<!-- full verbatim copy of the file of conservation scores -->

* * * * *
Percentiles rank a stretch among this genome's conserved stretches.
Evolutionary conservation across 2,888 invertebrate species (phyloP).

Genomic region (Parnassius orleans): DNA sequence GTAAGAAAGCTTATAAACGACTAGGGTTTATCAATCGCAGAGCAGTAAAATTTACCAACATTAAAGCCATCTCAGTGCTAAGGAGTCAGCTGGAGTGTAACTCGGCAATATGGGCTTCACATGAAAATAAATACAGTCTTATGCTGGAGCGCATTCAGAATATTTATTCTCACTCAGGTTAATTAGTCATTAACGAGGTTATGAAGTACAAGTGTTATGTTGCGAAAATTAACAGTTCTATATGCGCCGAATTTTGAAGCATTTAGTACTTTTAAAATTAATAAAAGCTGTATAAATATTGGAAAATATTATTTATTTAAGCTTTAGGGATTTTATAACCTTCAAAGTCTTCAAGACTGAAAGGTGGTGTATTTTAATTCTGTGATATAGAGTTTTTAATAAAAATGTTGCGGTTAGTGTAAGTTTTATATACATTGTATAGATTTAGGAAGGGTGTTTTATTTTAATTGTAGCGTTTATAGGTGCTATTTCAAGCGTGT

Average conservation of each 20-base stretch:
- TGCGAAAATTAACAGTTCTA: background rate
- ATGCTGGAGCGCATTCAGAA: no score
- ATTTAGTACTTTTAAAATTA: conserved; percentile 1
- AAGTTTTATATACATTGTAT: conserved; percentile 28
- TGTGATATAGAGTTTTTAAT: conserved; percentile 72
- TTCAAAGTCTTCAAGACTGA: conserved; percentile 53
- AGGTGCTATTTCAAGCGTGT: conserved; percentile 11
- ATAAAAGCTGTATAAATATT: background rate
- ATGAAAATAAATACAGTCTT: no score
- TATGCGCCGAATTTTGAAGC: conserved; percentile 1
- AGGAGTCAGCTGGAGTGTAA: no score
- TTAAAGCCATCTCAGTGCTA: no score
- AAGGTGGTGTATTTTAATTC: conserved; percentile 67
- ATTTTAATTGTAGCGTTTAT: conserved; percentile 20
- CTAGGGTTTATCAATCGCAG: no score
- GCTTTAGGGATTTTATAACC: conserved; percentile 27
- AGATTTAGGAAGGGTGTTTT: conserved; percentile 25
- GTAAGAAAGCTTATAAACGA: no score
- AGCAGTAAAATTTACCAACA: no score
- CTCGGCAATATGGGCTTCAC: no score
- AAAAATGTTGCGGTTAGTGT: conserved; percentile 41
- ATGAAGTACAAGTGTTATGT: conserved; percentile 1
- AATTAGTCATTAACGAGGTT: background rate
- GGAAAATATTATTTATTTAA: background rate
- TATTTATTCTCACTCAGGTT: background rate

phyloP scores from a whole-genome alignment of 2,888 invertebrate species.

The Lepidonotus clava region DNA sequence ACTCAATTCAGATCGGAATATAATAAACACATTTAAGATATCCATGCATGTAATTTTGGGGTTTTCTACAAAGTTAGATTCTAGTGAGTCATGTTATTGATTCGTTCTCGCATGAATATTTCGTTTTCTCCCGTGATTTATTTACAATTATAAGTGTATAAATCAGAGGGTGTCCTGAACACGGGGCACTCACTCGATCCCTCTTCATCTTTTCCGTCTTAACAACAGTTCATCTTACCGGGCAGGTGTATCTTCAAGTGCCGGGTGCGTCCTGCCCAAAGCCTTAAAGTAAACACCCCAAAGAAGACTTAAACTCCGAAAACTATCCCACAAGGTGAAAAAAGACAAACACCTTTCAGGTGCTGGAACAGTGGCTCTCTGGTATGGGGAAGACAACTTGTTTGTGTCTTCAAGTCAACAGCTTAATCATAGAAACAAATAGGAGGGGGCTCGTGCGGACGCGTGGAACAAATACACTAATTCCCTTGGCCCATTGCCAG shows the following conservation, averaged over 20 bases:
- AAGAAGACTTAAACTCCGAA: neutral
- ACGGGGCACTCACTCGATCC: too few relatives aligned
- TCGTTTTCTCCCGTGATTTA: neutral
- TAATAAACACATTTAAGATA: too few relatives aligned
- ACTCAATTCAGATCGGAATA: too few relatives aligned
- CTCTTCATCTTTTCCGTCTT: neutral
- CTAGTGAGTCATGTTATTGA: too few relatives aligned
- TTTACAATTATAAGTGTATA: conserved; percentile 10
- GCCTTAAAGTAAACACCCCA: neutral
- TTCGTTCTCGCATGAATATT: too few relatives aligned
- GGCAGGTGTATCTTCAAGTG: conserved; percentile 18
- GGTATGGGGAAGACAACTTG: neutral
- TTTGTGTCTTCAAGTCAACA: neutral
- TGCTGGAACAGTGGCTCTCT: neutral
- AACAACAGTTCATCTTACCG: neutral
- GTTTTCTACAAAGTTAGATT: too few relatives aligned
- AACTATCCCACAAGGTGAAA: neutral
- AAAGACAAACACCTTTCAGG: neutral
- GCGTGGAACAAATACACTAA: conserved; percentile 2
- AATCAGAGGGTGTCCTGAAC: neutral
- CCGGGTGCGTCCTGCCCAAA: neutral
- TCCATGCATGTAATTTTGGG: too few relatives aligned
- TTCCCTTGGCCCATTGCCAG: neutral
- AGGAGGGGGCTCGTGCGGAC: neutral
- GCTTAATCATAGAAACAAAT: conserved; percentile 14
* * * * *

Percentiles rank a stretch among this genome's conserved stretches.
Evolutionary conservation across 2,888 invertebrate species (phyloP).

Genomic region (Parnassius orleans): DNA sequence GTAAGAAAGCTTATAAACGACTAGGGTTTATCAATCGCAGAGCAGTAAAATTTACCAACATTAAAGCCATCTCAGTGCTAAGGAGTCAGCTGGAGTGTAACTCGGCAATATGGGCTTCACATGAAAATAAATACAGTCTTATGCTGGAGCGCATTCAGAATATTTATTCTCACTCAGGTTAATTAGTCATTAACGAGGTTATGAAGTACAAGTGTTATGTTGCGAAAATTAACAGTTCTATATGCGCCGAATTTTGAAGCATTTAGTACTTTTAAAATTAATAAAAGCTGTATAAATATTGGAAAATATTATTTATTTAAGCTTTAGGGATTTTATAACCTTCAAAGTCTTCAAGACTGAAAGGTGGTGTATTTTAATTCTGTGATATAGAGTTTTTAATAAAAATGTTGCGGTTAGTGTAAGTTTTATATACATTGTATAGATTTAGGAAGGGTGTTTTATTTTAATTGTAGCGTTTATAGGTGCTATTTCAAGCGTGT

Average conservation of each 20-base stretch:
- TGCGAAAATTAACAGTTCTA: background rate
- ATGCTGGAGCGCATTCAGAA: no score
- ATTTAGTACTTTTAAAATTA: conserved; percentile 1
- AAGTTTTATATACATTGTAT: conserved; percentile 28
- TGTGATATAGAGTTTTTAAT: conserved; percentile 72
- TTCAAAGTCTTCAAGACTGA: conserved; percentile 53
- AGGTGCTATTTCAAGCGTGT: conserved; percentile 11
- ATAAAAGCTGTATAAATATT: background rate
- ATGAAAATAAATACAGTCTT: no score
- TATGCGCCGAATTTTGAAGC: conserved; percentile 1
- AGGAGTCAGCTGGAGTGTAA: no score
- TTAAAGCCATCTCAGTGCTA: no score
- AAGGTGGTGTATTTTAATTC: conserved; percentile 67
- ATTTTAATTGTAGCGTTTAT: conserved; percentile 20
- CTAGGGTTTATCAATCGCAG: no score
- GCTTTAGGGATTTTATAACC: conserved; percentile 27
- AGATTTAGGAAGGGTGTTTT: conserved; percentile 25
- GTAAGAAAGCTTATAAACGA: no score
- AGCAGTAAAATTTACCAACA: no score
- CTCGGCAATATGGGCTTCAC: no score
- AAAAATGTTGCGGTTAGTGT: conserved; percentile 41
- ATGAAGTACAAGTGTTATGT: conserved; percentile 1
- AATTAGTCATTAACGAGGTT: background rate
- GGAAAATATTATTTATTTAA: background rate
- TATTTATTCTCACTCAGGTT: background rate

phyloP scores from a whole-genome alignment of 2,888 invertebrate species.

The Lepidonotus clava region DNA sequence ACTCAATTCAGATCGGAATATAATAAACACATTTAAGATATCCATGCATGTAATTTTGGGGTTTTCTACAAAGTTAGATTCTAGTGAGTCATGTTATTGATTCGTTCTCGCATGAATATTTCGTTTTCTCCCGTGATTTATTTACAATTATAAGTGTATAAATCAGAGGGTGTCCTGAACACGGGGCACTCACTCGATCCCTCTTCATCTTTTCCGTCTTAACAACAGTTCATCTTACCGGGCAGGTGTATCTTCAAGTGCCGGGTGCGTCCTGCCCAAAGCCTTAAAGTAAACACCCCAAAGAAGACTTAAACTCCGAAAACTATCCCACAAGGTGAAAAAAGACAAACACCTTTCAGGTGCTGGAACAGTGGCTCTCTGGTATGGGGAAGACAACTTGTTTGTGTCTTCAAGTCAACAGCTTAATCATAGAAACAAATAGGAGGGGGCTCGTGCGGACGCGTGGAACAAATACACTAATTCCCTTGGCCCATTGCCAG shows the following conservation, averaged over 20 bases:
- AAGAAGACTTAAACTCCGAA: neutral
- ACGGGGCACTCACTCGATCC: too few relatives aligned
- TCGTTTTCTCCCGTGATTTA: neutral
- TAATAAACACATTTAAGATA: too few relatives aligned
- ACTCAATTCAGATCGGAATA: too few relatives aligned
- CTCTTCATCTTTTCCGTCTT: neutral
- CTAGTGAGTCATGTTATTGA: too few relatives aligned
- TTTACAATTATAAGTGTATA: conserved; percentile 10
- GCCTTAAAGTAAACACCCCA: neutral
- TTCGTTCTCGCATGAATATT: too few relatives aligned
- GGCAGGTGTATCTTCAAGTG: conserved; percentile 18
- GGTATGGGGAAGACAACTTG: neutral
- TTTGTGTCTTCAAGTCAACA: neutral
- TGCTGGAACAGTGGCTCTCT: neutral
- AACAACAGTTCATCTTACCG: neutral
- GTTTTCTACAAAGTTAGATT: too few relatives aligned
- AACTATCCCACAAGGTGAAA: neutral
- AAAGACAAACACCTTTCAGG: neutral
- GCGTGGAACAAATACACTAA: conserved; percentile 2
- AATCAGAGGGTGTCCTGAAC: neutral
- CCGGGTGCGTCCTGCCCAAA: neutral
- TCCATGCATGTAATTTTGGG: too few relatives aligned
- TTCCCTTGGCCCATTGCCAG: neutral
- AGGAGGGGGCTCGTGCGGAC: neutral
- GCTTAATCATAGAAACAAAT: conserved; percentile 14